Between now and the day you watch the closing ceremonies of the 1980 Moscow Olympics, the name and works of NBC wunderkind Don Ohlmeyer should become as familiar to the TV-viewing public as those of, say, the man who used to be Ohlmeyer's boss, ABC wonder-worker Roone Arledge. Those who read TV credits, however, are already aware of Ohlmeyer's talents. He just about leads the world in Emmys with seven, and has been the producer of some of sports programming's biggest hits—ABC's Monday Night Football and Superstars—plus at least one of its giant artistic failures, ABC's Monday Night Baseball. Last May, NBC lured the 33-year-old Ohlmeyer away from ABC for a reported $400,000 yearly, and on Jan. 22, with Ohlmeyer as executive producer, the network launched its new Sunday afternoon anthology show, SportsWorld. This is a large departure for a very conservative network that long prided itself on being "No. 1 in live sports television." Accent on "live."
In certain respects, SportsWorld resembles both ABC's Wide World of Sports and CBS' Sports Spectacular, and weekend viewers may feel that with the addition of SportsWorld they are watching the same events in triplicate instead of duplicate: the customary boxing bout; assorted Bulgars hoisting weights; and a little wrist wrestling—all of it coming from Las Vegas, the site television executives consider the true Olympus. Off its first seven programs, however, Sports-World has at least tried for a fresh look even though its critics put it down as basically a "three-year pregame show for the Moscow Olympics."
There is some truth in that. Having paid a hefty $85 million for the rights to the 1980 Summer Olympics, NBC decided to cover them with 150 hours of telecasts. Sports-World will be used to build viewer (and advertiser) interest in this huge chunk of air time by making the U.S. aware of the various athletic competitions that lead up to the Games themselves. "Our hope is to develop a nationwide awareness of upcoming Olympic performers," says Ohlmeyer. "We also want to hone our production standards. We have already sent crews all over the world looking for the right amateur events to do." To help personalize the prospective Olympic competitors, NBC has hired independent producer-writer-director Bud Greenspan, who was responsible for Public Broadcasting's widely praised The Olympiad two years ago.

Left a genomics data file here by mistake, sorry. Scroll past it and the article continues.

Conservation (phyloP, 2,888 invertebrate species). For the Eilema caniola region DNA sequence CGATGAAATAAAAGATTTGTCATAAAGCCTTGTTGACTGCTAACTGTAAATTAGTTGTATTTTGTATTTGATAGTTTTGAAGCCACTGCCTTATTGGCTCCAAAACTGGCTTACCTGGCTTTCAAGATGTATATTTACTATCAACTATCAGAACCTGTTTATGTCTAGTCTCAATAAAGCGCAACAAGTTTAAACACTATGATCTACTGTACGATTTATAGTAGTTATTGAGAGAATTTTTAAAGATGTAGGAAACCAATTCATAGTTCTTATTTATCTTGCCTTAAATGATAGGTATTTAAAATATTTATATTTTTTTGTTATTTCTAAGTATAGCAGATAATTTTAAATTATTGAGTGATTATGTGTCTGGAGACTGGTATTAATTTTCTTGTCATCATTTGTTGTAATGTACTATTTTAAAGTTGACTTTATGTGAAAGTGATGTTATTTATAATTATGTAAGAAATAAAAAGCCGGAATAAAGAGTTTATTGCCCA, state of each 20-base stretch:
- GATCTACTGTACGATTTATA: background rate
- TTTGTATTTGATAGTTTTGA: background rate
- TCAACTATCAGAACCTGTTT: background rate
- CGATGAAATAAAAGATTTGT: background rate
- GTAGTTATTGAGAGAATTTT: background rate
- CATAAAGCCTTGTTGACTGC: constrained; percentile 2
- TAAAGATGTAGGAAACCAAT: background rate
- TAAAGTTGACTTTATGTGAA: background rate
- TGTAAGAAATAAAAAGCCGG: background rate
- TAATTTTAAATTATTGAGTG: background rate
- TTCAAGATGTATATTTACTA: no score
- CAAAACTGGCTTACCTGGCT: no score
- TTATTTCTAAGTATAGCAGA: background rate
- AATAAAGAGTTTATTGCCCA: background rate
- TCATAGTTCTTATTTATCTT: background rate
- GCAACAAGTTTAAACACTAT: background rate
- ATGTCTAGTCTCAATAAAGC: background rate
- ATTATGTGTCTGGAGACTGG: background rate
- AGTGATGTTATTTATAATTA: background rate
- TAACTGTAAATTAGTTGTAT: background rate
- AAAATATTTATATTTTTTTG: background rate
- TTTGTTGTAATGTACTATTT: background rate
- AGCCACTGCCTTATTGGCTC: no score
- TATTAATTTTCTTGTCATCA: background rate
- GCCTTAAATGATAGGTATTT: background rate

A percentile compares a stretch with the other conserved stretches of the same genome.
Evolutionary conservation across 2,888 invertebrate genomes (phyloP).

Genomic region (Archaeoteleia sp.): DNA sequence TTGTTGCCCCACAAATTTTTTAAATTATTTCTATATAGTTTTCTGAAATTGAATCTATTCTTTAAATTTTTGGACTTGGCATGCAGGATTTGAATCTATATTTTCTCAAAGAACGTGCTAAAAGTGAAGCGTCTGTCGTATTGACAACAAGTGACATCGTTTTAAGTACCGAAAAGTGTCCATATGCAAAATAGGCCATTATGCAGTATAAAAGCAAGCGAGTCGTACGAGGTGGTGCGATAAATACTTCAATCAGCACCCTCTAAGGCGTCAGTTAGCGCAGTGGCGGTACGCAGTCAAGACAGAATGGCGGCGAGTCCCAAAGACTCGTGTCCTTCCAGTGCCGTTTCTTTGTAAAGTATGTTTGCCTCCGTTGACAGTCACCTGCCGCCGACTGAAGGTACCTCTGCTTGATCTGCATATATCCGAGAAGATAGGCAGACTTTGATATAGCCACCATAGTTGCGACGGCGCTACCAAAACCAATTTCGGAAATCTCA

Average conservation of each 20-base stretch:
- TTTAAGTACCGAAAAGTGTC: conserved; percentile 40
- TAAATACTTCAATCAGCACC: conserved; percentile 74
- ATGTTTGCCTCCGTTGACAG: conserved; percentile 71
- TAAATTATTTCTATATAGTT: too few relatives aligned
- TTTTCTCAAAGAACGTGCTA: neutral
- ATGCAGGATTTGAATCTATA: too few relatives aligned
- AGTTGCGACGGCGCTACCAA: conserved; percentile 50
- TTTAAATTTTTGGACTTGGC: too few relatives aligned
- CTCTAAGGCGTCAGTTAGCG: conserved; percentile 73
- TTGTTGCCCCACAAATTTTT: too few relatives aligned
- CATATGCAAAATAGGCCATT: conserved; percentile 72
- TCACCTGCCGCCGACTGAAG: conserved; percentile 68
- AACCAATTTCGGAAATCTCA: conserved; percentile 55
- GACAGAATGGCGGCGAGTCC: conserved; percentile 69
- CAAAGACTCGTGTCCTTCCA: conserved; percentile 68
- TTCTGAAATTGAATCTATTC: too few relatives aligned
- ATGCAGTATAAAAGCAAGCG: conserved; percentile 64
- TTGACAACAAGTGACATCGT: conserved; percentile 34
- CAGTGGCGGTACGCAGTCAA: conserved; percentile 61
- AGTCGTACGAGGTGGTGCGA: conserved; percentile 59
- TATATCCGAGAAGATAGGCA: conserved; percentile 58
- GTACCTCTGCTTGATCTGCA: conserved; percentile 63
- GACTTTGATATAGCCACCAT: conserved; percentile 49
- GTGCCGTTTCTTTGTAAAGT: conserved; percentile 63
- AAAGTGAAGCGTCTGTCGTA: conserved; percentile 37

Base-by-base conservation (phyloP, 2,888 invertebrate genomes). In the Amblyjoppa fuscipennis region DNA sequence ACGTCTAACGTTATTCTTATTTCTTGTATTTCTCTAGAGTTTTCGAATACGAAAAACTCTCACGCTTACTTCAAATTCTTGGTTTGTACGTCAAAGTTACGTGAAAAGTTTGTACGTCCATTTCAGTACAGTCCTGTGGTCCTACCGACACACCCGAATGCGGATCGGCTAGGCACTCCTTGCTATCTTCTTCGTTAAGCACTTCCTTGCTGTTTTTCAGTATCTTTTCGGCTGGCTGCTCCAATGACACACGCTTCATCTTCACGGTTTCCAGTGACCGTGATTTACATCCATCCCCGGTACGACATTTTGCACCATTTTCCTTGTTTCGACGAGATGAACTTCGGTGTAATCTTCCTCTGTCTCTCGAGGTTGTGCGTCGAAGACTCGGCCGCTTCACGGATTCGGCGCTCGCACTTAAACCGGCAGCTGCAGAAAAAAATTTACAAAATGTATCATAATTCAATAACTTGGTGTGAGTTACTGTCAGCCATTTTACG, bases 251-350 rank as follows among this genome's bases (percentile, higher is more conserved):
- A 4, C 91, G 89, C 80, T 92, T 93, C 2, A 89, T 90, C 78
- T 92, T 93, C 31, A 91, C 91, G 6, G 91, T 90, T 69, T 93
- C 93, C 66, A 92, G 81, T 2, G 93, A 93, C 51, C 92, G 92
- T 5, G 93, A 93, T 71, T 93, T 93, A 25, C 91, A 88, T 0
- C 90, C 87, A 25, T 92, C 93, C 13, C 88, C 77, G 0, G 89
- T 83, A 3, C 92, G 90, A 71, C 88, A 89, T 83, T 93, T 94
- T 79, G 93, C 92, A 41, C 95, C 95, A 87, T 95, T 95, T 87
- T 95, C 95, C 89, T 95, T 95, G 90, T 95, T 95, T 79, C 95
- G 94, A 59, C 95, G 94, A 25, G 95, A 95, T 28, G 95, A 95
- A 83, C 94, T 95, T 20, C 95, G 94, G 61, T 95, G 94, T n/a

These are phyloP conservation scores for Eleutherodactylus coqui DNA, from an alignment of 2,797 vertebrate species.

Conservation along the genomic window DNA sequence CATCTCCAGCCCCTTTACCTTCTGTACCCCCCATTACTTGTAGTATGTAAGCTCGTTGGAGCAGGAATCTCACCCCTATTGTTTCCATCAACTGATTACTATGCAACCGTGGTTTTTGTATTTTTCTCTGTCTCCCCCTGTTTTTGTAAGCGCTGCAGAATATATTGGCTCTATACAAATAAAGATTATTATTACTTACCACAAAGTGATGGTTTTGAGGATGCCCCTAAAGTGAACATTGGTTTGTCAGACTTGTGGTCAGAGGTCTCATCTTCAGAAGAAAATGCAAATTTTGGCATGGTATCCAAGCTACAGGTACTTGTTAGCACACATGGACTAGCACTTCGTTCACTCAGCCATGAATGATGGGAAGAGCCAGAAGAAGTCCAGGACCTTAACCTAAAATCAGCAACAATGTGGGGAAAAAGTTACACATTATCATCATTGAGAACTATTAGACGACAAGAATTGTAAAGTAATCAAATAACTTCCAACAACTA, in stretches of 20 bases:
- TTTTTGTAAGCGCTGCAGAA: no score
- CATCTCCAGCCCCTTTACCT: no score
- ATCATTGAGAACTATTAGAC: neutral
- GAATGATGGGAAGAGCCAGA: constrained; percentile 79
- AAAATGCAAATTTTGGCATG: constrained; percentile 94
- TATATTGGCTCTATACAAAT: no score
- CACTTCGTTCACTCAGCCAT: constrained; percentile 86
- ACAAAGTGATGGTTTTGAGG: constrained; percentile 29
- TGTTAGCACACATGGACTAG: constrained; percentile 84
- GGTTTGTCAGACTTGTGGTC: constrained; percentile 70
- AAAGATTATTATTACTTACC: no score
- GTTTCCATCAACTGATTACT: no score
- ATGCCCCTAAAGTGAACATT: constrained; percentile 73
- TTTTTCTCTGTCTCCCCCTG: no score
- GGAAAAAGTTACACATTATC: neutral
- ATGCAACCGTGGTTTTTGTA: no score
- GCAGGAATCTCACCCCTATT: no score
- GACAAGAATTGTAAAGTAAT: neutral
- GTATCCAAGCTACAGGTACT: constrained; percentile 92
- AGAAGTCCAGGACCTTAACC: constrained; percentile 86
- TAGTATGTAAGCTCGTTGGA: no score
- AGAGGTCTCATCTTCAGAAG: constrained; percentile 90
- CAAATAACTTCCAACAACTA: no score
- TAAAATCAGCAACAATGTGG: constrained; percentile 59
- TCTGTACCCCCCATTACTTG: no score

Beyond building a potential Olympic audience, Ohlmeyer hopes to make SportsWorlda show for the entire family, and NBC's ratings can use any part of any family anytime. The first three editions of SportsWorld averaged 15.5 million viewers, an increase of 8 million from a year ago when the network was showing Grandstand in the same time slot, but SportsWorld still didn't draw the audience of CBS' telecasts of NBA basketball.
March 13, 1978
Ohlmeyer was born in New Orleans, grew up in Glenview, Ill. and attended Notre Dame. Ohlmeyer has worked in virtually all areas of television and as production assistant, director and producer, and picked up vast technical knowledge from Arledge, with whom he was associated through three Summer Olympics. Within the television industry—as opposed to the world at large—Ohlmeyer is best known for Monday Night Football, which, he says, became such a huge success because ABC made the games "an event, something special. Monday nights became a happening."
SportsWorld is put together so that its first and longest segment usually deals with an Olympic-related event and occupies up to half of the 90-minute show. That, at any rate, is the theory. In the first seven shows, though, SportsWorld carried only four Olympic-type events: two track and field meets, a two-part report on women's gymnastics, and a women's international swimming meet. Jousting, the feature for Feb. 26, was dropped as an Olympic sport some years ago.
The first segment is followed by what NBC calls "a minor event, a sport not covered routinely on television." On the early shows, this turned out to mean shorties on such sports as softball on ice.
Following these, SportsWorld takes a topic in the news and undertakes to explore all sides of it. On the first three broadcasts the subject was violence in sports among players and fans. The difficulty here was that after painstakingly demonstrating the connection between sports and violence all over the world, Ohlmeyer and company left the viewer with a headful of mixed feelings and a variety of possible answers to the problem. Unfortunately, one person not interviewed was NBA Commissioner Larry O'Brien, who refused to talk to SportsWorld because it appeared at the same time as an NBA telecast.
One of Ohlmeyer's future projects for discussion will be trashsport and how TV deals with it. Because Ohlmeyer has produced shows such as Superstars (ABC), US Against the World (NBC) and that absolutely must-miss. Battle of the Network Stars (ABC), how he handles that subject should be fascinating to behold.
Notwithstanding, what is most commendable so far about SportsWorld is its intention to give devotees of amateur athletics a chance to see something different. On the schedule in coming weeks are the finals of the AIAW basketball tournament, U.S. vs. U.S.S.R. basketball, and two amateur ring events including the National Golden Gloves and Armed Forces boxing. The main question about the rest of the series is whether it can avoid looking too much like Wide World and Sports Spectacular.